Anti-pelagian Writings by St. Augustine
Chapter 12 [VI.]--The Universal Consensus Respecting Original Sin.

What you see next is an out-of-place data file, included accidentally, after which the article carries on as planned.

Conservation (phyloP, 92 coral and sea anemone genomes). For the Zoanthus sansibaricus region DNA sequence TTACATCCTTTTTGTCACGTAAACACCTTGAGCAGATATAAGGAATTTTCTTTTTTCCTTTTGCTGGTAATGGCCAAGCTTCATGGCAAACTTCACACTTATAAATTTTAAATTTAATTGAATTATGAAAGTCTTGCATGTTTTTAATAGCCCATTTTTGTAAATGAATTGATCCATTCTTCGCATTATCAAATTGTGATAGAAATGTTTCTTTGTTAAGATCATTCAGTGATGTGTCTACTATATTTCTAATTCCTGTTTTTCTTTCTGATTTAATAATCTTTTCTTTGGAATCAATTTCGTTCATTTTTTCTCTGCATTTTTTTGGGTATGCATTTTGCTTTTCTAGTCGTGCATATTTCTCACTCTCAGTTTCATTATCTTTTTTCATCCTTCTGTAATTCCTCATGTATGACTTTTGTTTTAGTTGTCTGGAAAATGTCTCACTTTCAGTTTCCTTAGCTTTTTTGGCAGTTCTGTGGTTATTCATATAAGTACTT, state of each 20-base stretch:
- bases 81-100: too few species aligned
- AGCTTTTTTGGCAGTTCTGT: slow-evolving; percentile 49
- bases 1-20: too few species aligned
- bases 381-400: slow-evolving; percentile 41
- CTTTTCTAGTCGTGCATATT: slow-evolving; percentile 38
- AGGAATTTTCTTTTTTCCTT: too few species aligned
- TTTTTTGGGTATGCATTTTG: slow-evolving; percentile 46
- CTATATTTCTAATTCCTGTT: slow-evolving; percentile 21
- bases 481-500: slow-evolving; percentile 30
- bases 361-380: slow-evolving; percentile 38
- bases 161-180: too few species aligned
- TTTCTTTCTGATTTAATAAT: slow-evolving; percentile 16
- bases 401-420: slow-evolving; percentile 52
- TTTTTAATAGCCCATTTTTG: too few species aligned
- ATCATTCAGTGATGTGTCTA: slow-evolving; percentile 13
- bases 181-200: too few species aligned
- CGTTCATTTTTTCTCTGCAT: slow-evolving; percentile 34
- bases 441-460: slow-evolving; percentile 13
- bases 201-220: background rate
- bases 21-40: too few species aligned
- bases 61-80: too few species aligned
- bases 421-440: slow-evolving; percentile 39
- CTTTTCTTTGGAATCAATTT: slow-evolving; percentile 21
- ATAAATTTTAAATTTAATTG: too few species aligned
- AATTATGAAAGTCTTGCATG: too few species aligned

And now, again, with a strange boldness in new controversy, certain persons are endeavouring to make us uncertain on a point which our forefathers used to bring forward as most certainly fixed, whenever they would solve such questions as seemed uncertain to some. When this controversy, indeed, first began, I am unable to say; but one thing I know, that even the holy Jerome, who is in our own day renowned for great industry and learning in ecclesiastical literature, for the solution of sundry questions treated in his writings, makes use of the same most certain assumption without exhibition of proofs. For instance, in his commentary on the prophet Jonah, when he comes to the passage where the infants were mentioned as chastened by the fast, he says: |The greatest age comes first, and then all the rest is pervaded down to the least. For there is no man without sin, whether the span of his age be but that of a single day, or he reckon many years to his life. For if the very stars are unclean in the sight of God, how much more is a worm and corruption, such as are they who are held subject to the sin of the offending Adam?| If, indeed, we could readily interrogate this most learned man, how many authors who have treated of the divine Scriptures. in both languages, and have written on Christian controversies, would he mention to us, who have never held any other opinion since the Church of Christ was founded, -- who neither received any other from their forefathers, nor handed down any other to their posterity? My own reading, indeed, has been far more limited, but yet I do not recollect ever having heard of any other doctrine on this point from Christians, who accept the two Testaments, whether established in the Catholic Church, or in any heretical or schismatic body whatever. I do not remember, I say, that I have at any time found any other doctrine in such writers as have contributed anything to literature of this kind, whether they have followed the canonical Scriptures, or have supposed that they have followed them, or had wished to be so supposed. From what quarter this question has suddenly come upon us I know not. A short time ago, in a passing conversation with certain persons while we were at Carthage, my ears were suddenly offended with such a proposition as this: |That infants are not baptized for the purpose of receiving remission of sin, but that they may be sanctified in Christ.| Although I was much disturbed by so novel an opinion, still, as there was no opportunity afforded me for gainsaying it, and as its propounders were not persons whose influence gave me anxiety, I readily let the subject slip into neglect and oblivion. And lo! it is now maintained with burning zeal against the Church; lo! it is committed to our permanent notice by writing; nay, the matter is brought to such a pitch of distracting influence, that we are even consulted on it by our brethren; and we are actually obliged to oppose its progress both by disputation and by writing.